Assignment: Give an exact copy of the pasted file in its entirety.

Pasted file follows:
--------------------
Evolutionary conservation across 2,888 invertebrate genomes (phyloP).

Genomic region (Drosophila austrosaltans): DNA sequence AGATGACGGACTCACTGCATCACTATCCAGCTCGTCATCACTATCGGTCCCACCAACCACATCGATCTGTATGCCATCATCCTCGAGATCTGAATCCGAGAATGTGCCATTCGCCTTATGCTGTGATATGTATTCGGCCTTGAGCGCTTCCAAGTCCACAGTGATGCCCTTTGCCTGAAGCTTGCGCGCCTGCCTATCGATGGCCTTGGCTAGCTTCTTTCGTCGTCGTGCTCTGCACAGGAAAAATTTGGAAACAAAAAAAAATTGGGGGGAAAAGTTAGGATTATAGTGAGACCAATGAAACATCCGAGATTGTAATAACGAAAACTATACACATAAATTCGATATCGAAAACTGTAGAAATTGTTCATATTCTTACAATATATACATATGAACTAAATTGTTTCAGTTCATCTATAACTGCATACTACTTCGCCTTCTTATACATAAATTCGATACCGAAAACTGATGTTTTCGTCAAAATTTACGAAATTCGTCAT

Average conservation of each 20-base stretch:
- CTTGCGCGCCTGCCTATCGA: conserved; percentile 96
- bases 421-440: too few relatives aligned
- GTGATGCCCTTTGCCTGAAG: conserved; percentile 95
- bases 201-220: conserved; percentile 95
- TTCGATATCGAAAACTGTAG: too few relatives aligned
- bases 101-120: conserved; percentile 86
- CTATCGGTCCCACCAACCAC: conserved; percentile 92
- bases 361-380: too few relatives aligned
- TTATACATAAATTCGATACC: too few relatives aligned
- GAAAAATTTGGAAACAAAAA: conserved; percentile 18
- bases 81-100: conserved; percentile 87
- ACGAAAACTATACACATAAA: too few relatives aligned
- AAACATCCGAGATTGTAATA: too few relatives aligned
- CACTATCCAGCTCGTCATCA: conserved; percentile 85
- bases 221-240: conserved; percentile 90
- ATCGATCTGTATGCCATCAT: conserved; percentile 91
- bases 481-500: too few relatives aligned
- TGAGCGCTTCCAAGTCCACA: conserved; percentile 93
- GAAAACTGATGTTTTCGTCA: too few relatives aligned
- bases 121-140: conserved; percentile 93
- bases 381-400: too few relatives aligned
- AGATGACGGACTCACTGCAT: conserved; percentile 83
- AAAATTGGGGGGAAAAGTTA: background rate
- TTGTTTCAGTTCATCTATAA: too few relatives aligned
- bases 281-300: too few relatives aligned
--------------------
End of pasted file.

Evolutionary conservation across 2,888 invertebrate genomes (phyloP).

Genomic region (Drosophila austrosaltans): DNA sequence AGATGACGGACTCACTGCATCACTATCCAGCTCGTCATCACTATCGGTCCCACCAACCACATCGATCTGTATGCCATCATCCTCGAGATCTGAATCCGAGAATGTGCCATTCGCCTTATGCTGTGATATGTATTCGGCCTTGAGCGCTTCCAAGTCCACAGTGATGCCCTTTGCCTGAAGCTTGCGCGCCTGCCTATCGATGGCCTTGGCTAGCTTCTTTCGTCGTCGTGCTCTGCACAGGAAAAATTTGGAAACAAAAAAAAATTGGGGGGAAAAGTTAGGATTATAGTGAGACCAATGAAACATCCGAGATTGTAATAACGAAAACTATACACATAAATTCGATATCGAAAACTGTAGAAATTGTTCATATTCTTACAATATATACATATGAACTAAATTGTTTCAGTTCATCTATAACTGCATACTACTTCGCCTTCTTATACATAAATTCGATACCGAAAACTGATGTTTTCGTCAAAATTTACGAAATTCGTCAT

Average conservation of each 20-base stretch:
- CTTGCGCGCCTGCCTATCGA: conserved; percentile 96
- bases 421-440: too few relatives aligned
- GTGATGCCCTTTGCCTGAAG: conserved; percentile 95
- bases 201-220: conserved; percentile 95
- TTCGATATCGAAAACTGTAG: too few relatives aligned
- bases 101-120: conserved; percentile 86
- CTATCGGTCCCACCAACCAC: conserved; percentile 92
- bases 361-380: too few relatives aligned
- TTATACATAAATTCGATACC: too few relatives aligned
- GAAAAATTTGGAAACAAAAA: conserved; percentile 18
- bases 81-100: conserved; percentile 87
- ACGAAAACTATACACATAAA: too few relatives aligned
- AAACATCCGAGATTGTAATA: too few relatives aligned
- CACTATCCAGCTCGTCATCA: conserved; percentile 85
- bases 221-240: conserved; percentile 90
- ATCGATCTGTATGCCATCAT: conserved; percentile 91
- bases 481-500: too few relatives aligned
- TGAGCGCTTCCAAGTCCACA: conserved; percentile 93
- GAAAACTGATGTTTTCGTCA: too few relatives aligned
- bases 121-140: conserved; percentile 93
- bases 381-400: too few relatives aligned
- AGATGACGGACTCACTGCAT: conserved; percentile 83
- AAAATTGGGGGGAAAAGTTA: background rate
- TTGTTTCAGTTCATCTATAA: too few relatives aligned
- bases 281-300: too few relatives aligned